This position is a research-intensive appointment in the Department of Educational Psychology for the Measurement of Original Thinking in Elementary Students (MOTES) project funded by the Institute of Education Sciences (IES).
This is a three-year position. Candidates for the position will be expected to support the project by visiting the schools to organize and engage in data collection process from elementary school children (grades 3-5); traveling to the school sites, building data collection tools; managing, compiling, cleaning, and preparing data; analyzing the data; preparing research reports and literature review for scholarly work. The candidate is expected to collaborate with principal researchers on groundbreaking education research.
The principal investigator of this project, at the University of North Texas, is Dr. Selcuk Acar. The rest of the core research team is situated at the University of Denver and is Drs. Peter Organisciak and Denis Dumas. The postdoctoral researcher on this project will collaborate closely with all three of these investigators, although Dr. Acar will be their main advisor.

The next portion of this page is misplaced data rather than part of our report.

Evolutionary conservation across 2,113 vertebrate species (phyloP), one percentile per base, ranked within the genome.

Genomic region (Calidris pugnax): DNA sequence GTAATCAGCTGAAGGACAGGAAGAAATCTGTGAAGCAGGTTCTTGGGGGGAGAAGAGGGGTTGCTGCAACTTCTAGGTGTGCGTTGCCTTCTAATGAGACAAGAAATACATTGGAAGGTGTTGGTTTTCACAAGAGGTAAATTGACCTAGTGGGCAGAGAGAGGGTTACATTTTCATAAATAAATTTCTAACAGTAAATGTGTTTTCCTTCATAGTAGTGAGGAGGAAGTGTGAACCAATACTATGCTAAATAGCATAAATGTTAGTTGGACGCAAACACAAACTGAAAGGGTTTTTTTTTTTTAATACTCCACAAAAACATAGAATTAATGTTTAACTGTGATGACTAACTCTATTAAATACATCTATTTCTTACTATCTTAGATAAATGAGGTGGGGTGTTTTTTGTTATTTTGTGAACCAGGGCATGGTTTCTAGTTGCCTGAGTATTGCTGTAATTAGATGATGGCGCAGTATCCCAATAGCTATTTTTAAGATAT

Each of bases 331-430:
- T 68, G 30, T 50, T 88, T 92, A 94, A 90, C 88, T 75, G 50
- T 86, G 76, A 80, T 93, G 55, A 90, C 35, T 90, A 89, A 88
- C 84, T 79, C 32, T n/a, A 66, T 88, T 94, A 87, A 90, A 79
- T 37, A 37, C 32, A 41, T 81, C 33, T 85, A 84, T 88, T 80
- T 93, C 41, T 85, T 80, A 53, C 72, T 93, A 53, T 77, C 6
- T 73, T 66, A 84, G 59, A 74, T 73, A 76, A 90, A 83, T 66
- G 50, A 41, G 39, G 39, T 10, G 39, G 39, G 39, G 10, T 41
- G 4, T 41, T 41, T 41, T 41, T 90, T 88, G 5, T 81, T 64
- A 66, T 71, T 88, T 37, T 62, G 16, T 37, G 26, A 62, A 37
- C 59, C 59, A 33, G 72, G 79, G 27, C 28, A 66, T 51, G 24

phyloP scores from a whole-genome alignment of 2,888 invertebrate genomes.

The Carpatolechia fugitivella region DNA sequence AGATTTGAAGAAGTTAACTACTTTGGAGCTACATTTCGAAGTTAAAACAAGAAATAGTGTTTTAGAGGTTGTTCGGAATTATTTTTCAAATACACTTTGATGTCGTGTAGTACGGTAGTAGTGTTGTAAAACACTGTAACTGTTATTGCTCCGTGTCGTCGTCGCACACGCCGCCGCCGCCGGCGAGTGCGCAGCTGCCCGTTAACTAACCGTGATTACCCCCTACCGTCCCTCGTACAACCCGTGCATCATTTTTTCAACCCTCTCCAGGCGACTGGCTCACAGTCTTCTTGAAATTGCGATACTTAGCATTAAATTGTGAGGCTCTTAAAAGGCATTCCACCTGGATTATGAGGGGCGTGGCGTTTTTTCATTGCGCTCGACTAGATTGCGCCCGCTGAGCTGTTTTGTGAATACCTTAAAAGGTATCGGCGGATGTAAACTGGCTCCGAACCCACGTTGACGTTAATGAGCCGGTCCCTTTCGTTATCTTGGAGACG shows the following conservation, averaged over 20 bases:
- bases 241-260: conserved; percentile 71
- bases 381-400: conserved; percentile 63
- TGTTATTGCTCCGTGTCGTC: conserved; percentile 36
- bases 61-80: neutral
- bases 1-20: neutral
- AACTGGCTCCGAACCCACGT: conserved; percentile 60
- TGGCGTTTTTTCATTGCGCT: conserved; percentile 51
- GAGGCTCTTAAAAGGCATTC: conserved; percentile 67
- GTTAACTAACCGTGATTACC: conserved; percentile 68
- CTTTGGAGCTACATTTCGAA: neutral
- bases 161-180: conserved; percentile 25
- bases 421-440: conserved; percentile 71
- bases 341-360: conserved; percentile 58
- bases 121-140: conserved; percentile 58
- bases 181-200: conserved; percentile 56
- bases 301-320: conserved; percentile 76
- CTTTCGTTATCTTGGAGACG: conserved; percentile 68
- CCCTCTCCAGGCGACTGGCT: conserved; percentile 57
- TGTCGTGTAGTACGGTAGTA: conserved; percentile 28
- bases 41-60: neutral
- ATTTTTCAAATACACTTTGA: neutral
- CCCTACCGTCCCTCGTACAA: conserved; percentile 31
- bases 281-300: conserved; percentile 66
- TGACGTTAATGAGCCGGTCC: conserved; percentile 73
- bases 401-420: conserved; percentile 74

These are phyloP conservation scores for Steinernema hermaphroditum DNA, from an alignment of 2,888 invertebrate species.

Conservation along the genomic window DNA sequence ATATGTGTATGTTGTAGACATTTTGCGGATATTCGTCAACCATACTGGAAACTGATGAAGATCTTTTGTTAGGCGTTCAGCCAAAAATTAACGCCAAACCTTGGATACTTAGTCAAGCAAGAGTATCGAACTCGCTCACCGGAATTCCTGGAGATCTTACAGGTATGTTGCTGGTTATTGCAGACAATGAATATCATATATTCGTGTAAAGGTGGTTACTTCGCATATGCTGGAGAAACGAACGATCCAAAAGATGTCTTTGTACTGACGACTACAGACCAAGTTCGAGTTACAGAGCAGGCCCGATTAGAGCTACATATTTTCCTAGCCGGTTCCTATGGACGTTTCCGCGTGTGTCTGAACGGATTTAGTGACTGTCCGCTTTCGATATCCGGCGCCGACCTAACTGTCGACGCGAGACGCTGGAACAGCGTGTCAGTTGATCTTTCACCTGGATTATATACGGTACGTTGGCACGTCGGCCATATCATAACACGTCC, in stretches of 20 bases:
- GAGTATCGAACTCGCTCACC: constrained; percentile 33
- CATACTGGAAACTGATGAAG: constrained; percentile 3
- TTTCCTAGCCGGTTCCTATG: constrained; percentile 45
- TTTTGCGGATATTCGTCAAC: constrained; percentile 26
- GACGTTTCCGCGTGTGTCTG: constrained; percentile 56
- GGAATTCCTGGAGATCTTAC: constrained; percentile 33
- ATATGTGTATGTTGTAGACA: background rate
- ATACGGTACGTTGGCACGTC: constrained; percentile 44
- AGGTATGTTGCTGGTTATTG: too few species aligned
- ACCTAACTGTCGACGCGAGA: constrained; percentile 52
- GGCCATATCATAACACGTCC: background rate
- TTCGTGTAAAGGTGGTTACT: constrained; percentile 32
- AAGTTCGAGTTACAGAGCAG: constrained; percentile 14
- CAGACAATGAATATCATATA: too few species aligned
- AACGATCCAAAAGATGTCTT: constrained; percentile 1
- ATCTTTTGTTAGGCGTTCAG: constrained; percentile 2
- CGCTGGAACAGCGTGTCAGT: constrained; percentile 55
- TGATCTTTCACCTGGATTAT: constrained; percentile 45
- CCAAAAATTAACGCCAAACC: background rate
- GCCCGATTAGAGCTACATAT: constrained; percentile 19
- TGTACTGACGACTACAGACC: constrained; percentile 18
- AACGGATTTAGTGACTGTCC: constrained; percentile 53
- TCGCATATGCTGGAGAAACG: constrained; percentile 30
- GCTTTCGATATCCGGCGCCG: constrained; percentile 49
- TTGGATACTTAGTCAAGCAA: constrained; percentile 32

The Department of Educational Psychology addresses themes of cognition, behavior, and emotion within our society by generating research, disseminating knowledge, and preparing a diverse body of scholars who take leadership in their fields while enhancing the development and effective functioning of individuals, schools, and families.
– Doctorate (ABDs are acceptable) in Educational Psychology, Quantitative Methods, Measurement and Assessment or a related field
– Ability to travel to schools in or outside the state of Texas
– Quantitative research experience
– Demonstrated engagement in scholarly communication
– Experience in working with elementary school children
– Knowledge of creativity assessment methods (i.e., divergent thinking)
– Collaborative research/publication experience on creativity and divergent thinking
Those interested will learn more (and may apply) at the full job announcement: https://jobs.untsystem.edu/postings/39489